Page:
Biological Phosphorus Cycling in Dryland Regions
Contribution to a Book
Phosphorus in Action
Springer Berlin Heidelberg
The relatively few studies done on phosphorus (P) cycling in arid and semiarid lands (drylands) show many factors that distinguish P cycling in drylands from that in more mesic regions. In drylands, most biologically relevant P inputs and losses are from the deposition and loss of dust. Horizontal and vertical redistribution of P is an important process. P is concentrated at the soil surface and thus vulnerable to loss via erosion. High pH and CaCO3 limit P bioavailability, and low rainfall limits microbe and plant ability to free abiotically bound P via exudates, thus making it available for uptake. Many invasive plants are able to access recalcitrant P more effectively than are native plants. As P availability depends on soil moisture and temperature, climate change is expected to have large impacts on P cycling.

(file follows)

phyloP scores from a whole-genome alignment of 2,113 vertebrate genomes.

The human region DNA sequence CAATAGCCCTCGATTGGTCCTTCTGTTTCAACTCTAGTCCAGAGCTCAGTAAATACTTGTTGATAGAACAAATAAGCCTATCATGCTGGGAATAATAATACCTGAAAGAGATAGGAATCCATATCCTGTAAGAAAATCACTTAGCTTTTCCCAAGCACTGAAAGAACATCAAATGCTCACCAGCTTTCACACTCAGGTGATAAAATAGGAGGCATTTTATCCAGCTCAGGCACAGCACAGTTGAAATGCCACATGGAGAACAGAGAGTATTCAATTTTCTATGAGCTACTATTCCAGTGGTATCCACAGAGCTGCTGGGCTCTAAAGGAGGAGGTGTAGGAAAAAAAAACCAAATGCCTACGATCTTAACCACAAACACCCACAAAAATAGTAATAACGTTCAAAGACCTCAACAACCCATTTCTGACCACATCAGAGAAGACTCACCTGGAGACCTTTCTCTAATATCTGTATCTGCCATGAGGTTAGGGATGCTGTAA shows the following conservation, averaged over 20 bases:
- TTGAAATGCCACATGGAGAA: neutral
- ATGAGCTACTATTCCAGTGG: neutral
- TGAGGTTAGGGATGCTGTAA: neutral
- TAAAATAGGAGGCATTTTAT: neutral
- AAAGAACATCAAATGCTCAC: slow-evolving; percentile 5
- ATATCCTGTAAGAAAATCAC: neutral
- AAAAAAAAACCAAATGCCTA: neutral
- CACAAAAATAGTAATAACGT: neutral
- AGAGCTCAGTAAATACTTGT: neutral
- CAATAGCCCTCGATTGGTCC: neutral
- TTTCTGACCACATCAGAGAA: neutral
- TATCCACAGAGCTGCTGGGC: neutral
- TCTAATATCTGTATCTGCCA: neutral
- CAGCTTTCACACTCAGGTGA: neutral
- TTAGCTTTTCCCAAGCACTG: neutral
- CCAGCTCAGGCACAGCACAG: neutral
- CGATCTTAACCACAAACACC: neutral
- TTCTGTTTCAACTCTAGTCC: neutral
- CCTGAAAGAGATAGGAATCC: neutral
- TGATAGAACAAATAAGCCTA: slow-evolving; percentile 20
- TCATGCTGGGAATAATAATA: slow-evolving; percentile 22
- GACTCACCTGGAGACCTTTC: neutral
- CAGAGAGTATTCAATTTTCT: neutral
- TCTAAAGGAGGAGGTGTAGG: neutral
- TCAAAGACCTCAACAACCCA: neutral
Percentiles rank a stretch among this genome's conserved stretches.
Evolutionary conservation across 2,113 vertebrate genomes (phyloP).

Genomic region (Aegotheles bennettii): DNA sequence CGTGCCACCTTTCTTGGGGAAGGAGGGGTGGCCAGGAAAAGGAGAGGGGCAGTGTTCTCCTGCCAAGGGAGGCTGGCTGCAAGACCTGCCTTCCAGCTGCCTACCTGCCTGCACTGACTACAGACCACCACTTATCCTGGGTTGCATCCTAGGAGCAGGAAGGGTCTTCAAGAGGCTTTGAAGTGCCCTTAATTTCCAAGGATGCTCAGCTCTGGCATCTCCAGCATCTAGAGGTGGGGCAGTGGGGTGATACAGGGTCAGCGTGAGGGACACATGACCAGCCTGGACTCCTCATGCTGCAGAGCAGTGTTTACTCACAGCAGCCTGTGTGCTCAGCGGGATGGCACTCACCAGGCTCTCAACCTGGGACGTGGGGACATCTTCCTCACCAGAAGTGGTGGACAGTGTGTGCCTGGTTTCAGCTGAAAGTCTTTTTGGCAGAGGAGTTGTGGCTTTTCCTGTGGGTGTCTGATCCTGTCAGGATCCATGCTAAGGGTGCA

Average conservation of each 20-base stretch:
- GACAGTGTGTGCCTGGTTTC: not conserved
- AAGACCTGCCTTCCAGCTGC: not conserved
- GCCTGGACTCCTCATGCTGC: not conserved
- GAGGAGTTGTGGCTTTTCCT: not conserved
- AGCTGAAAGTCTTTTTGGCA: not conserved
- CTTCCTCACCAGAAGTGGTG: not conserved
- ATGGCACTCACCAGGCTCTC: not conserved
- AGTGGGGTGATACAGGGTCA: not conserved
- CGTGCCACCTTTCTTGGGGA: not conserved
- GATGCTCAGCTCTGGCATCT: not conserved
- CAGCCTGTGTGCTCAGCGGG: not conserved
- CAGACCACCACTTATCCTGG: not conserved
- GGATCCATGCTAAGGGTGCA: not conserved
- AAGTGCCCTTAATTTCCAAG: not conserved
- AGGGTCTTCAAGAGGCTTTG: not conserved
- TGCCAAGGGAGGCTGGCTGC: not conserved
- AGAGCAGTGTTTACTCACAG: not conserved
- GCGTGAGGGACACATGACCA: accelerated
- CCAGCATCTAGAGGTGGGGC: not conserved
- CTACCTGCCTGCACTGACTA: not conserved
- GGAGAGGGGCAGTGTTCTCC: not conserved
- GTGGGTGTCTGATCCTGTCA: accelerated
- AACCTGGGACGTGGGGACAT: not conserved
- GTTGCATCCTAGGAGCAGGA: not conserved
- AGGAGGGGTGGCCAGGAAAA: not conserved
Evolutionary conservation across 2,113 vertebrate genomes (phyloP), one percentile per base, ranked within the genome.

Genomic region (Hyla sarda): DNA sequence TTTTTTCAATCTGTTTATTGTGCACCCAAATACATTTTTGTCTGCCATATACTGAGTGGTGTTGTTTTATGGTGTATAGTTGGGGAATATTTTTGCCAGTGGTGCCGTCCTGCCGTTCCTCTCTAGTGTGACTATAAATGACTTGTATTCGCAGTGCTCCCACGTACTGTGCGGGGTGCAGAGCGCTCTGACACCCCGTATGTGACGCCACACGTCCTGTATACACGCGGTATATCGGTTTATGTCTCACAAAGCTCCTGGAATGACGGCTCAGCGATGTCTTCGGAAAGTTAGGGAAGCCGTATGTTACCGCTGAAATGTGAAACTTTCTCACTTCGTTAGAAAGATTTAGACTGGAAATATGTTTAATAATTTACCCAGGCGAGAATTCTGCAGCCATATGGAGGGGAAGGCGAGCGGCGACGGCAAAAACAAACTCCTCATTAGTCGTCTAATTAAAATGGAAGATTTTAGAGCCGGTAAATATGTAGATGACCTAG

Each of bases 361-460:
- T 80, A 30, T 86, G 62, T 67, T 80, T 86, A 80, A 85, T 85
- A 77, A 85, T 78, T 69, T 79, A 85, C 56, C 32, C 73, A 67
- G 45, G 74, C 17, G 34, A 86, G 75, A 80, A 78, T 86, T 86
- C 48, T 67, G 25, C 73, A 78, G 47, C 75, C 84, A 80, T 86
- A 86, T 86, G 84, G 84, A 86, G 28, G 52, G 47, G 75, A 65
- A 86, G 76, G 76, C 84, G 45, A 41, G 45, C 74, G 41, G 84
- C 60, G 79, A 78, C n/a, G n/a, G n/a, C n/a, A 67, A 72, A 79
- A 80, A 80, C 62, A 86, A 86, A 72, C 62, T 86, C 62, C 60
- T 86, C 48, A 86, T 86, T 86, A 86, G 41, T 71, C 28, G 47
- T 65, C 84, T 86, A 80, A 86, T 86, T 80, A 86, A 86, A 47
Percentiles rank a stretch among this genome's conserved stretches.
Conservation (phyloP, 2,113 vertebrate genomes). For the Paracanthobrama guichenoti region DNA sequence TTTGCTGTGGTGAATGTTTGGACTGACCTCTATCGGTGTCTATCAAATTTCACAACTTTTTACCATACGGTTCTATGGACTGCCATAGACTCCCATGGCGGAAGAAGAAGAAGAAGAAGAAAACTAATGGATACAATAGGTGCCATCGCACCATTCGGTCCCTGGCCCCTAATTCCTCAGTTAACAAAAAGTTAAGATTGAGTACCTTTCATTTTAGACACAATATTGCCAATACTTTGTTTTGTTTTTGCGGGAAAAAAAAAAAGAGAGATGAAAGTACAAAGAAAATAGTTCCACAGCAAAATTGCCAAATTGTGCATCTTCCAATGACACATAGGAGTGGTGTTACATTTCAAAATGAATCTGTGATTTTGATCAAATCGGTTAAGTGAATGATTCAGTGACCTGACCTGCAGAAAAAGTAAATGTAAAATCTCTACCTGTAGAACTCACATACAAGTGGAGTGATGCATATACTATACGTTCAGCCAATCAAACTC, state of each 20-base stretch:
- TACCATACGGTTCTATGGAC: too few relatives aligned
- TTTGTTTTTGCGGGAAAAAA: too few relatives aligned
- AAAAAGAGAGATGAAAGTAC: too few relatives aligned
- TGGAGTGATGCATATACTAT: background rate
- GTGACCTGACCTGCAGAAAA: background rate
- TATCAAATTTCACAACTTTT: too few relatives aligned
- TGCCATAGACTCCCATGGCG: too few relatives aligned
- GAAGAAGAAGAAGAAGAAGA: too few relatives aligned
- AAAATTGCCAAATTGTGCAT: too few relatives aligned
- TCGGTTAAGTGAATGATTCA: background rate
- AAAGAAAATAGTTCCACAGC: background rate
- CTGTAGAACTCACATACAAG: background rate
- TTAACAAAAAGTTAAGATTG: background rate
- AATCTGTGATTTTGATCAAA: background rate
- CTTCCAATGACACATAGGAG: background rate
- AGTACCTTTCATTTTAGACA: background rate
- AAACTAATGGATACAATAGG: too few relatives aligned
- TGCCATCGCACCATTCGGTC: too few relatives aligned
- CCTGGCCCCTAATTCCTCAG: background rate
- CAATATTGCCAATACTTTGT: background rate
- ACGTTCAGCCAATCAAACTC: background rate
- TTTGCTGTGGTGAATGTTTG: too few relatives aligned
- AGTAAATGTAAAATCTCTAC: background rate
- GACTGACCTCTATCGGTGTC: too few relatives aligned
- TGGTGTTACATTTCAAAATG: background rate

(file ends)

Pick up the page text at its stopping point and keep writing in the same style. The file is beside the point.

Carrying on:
Belnap, J., 2011, Biological Phosphorus Cycling in Dryland Regions, in Bünemann, E. K. e. a., ed., Phosphorus in Action: Biological Processes in Soil Phosphorus Cycling, Volume 26: Berlin, Springer-Verlag Berlin Heidelberg, p. 371-406.